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Aviko, Neutron Therapeutics to open first boron neutron capture therapy center in the US

by John R. Fischer, Senior Reporter | June 12, 2023
Rad Oncology Proton Therapy
nuBeam suite for boron neutron capture therapy (Photo courtesy of Neutron Therapeutics)
Aviko Radiopharmaceuticals, a Deerfield Management-founded biotechnology company specializing in boron neutron capture therapy, has partnered with Neutron Therapeutics, developer of the nuBeam BNCT suite, to open the first BNCT treatment center in the U.S.

Using boron-10, a non-radioactive isotope, BNCT emits high-energy charged particles to systematically destroy tumors, while minimizing damage to healthy tissue. It is one of various advanced forms of radiotherapy that radiation oncologists are investigating as an alternative to photon radiotherapy, due to its preciseness and fewer side effects, including increased risks for secondary cancer.

They also are a “fraction” of the cost of proton therapy systems, which take years to build and cost tens to hundreds of millions, according to Dave Greenwald, CEO of Aviko and vice president of business development at Deerfield Management.

Aviko will combine its pipeline of boron medicine, which possesses properties for effective BNCT, including high tumor selectivity, with the nuBeam system, a BNCT suite with an accelerator that produces high neutron flux to shorten treatment times, improving patient experiences.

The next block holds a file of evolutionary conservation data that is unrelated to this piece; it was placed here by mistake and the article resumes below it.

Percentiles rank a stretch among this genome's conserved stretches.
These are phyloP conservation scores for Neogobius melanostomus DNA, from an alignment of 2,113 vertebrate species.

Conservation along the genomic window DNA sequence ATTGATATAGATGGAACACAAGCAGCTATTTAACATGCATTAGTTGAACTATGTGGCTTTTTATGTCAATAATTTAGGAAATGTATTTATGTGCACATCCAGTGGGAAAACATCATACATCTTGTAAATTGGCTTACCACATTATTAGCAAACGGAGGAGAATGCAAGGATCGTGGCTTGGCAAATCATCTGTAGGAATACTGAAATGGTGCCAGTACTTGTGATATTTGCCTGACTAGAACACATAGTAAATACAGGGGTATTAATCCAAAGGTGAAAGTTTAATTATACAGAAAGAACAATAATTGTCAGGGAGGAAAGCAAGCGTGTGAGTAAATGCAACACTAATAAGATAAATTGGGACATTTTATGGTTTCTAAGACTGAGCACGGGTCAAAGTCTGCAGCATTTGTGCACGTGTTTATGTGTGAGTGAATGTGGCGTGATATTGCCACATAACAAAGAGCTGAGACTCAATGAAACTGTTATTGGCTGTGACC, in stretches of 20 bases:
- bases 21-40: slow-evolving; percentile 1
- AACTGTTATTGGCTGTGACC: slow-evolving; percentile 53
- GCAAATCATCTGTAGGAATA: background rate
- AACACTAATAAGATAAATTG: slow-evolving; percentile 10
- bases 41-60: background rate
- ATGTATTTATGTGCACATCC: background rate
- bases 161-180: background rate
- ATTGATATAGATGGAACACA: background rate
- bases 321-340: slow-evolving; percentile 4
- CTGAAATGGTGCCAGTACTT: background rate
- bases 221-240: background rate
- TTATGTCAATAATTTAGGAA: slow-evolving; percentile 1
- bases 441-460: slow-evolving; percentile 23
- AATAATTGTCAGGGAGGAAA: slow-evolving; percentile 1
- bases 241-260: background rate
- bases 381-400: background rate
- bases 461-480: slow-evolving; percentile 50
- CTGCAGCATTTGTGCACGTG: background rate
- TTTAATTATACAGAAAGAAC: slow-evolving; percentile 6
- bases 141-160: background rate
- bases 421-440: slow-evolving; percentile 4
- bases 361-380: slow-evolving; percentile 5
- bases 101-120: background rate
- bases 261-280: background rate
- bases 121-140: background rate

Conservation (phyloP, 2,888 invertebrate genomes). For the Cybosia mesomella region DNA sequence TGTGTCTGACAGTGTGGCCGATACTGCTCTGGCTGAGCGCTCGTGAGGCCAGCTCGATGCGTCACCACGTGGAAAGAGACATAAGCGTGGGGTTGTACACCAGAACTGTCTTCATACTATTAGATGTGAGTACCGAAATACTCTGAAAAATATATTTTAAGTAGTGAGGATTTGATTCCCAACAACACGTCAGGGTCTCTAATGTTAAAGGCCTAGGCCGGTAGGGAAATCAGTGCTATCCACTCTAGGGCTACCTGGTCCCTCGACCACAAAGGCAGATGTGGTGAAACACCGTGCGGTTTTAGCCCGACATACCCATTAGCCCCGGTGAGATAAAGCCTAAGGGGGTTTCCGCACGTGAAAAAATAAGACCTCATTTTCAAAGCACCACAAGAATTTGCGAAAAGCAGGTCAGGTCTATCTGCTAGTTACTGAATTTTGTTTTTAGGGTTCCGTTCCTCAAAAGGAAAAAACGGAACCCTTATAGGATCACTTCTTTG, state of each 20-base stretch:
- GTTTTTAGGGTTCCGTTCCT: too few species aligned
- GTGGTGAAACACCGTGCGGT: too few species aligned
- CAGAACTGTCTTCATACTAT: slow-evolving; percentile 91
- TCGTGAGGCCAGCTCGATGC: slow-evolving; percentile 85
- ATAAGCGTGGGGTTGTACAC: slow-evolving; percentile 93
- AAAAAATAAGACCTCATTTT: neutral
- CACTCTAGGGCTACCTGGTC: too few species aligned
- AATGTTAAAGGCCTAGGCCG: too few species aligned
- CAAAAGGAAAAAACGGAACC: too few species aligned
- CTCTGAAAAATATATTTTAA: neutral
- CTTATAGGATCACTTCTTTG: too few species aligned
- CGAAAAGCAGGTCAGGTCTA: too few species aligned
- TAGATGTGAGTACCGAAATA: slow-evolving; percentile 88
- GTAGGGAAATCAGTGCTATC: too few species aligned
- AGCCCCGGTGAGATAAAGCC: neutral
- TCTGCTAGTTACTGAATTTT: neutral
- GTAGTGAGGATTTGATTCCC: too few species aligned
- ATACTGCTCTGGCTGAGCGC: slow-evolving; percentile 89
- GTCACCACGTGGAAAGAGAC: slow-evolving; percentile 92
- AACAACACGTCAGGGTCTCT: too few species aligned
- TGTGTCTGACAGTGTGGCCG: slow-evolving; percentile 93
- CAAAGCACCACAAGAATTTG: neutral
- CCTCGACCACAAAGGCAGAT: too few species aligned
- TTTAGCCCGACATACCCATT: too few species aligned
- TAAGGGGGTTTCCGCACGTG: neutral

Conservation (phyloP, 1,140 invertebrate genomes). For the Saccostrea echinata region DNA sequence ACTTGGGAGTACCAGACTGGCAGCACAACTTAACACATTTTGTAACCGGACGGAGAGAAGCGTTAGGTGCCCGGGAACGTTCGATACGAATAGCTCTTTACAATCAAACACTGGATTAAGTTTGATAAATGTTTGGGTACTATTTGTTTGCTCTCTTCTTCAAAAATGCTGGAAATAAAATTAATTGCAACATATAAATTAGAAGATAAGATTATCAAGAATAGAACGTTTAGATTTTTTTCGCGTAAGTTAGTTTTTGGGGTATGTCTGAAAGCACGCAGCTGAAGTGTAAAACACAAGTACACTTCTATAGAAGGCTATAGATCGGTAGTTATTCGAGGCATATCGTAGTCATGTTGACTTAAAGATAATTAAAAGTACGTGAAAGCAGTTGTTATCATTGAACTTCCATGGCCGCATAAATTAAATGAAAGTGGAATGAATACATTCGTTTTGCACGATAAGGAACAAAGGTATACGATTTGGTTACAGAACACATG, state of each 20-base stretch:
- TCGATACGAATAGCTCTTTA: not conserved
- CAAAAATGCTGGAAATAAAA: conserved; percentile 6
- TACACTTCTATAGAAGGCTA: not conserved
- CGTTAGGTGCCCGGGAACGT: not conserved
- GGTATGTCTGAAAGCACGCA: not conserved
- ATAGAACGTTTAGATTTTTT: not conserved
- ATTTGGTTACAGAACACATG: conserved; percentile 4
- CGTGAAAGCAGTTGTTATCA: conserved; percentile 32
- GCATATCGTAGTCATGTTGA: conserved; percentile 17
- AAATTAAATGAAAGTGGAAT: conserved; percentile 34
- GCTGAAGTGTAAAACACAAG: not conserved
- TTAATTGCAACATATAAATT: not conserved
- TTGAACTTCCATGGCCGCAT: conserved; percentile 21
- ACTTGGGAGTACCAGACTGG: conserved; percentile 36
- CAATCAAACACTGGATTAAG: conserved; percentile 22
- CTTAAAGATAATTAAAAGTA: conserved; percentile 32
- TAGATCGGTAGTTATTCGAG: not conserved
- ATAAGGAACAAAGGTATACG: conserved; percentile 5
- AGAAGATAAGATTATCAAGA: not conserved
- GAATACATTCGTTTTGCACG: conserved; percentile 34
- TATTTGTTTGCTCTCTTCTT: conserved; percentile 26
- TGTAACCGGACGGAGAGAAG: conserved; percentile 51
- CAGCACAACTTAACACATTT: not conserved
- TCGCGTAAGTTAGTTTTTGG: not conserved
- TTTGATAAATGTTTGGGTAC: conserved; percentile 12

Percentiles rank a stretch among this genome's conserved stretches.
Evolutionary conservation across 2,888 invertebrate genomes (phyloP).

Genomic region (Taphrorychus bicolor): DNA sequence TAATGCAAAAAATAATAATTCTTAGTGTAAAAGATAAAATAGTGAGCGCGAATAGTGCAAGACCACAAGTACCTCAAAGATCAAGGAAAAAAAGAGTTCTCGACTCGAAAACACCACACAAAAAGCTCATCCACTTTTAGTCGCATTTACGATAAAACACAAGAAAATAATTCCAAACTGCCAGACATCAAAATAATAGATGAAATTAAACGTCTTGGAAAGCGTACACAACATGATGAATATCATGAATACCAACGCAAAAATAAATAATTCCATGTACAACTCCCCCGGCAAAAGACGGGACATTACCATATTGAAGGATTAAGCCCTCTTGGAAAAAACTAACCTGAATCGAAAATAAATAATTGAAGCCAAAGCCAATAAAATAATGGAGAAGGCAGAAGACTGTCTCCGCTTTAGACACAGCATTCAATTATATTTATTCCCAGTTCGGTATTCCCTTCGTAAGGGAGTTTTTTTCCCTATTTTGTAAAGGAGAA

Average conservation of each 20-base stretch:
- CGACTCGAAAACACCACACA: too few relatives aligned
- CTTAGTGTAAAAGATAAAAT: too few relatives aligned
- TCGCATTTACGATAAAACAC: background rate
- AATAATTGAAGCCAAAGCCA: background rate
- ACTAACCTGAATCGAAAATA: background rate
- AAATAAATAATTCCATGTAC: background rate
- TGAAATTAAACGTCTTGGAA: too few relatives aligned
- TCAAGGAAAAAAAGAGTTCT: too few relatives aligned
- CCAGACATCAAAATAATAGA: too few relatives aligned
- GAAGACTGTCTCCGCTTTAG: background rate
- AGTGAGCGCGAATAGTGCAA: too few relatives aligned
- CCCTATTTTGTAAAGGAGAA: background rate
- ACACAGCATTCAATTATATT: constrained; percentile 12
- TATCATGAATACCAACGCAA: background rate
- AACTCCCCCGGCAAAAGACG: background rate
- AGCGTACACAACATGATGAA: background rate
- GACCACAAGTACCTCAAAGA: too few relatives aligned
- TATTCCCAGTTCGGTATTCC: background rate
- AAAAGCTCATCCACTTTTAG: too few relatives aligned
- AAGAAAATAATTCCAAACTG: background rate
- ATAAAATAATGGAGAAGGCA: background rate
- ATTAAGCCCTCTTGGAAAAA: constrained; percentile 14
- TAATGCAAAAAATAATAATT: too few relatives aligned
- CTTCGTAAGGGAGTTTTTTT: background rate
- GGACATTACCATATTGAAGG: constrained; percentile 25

“In clinical trials, BNCT has shown efficacy in fewer treatments compared to other approaches, sometimes in only one to two treatments,” Greenwald told HCB News.

The precise nature of the treatment, plus the nontoxic boron and safe neutrons are what mitigate side effects, compared to radiotherapy. While not yet sure of a date for when the system will be operational, Aviko and BNCT plan to form collaborations with U.S. academic medical centers interested in investing in BNCT for cancer research purposes.

The nuBeam suite is a single-room system that includes beam-shaping assembly, patient positioning systems and ancillary equipment, and is powered by an accelerator-based, in-hospital neutron source instead of a reactor. This source includes a 2.6 MeV electrostatic proton accelerator. It is not yet FDA-cleared.

There are currently 16 BNCT clinics in the world, primarily in Asia and Europe.

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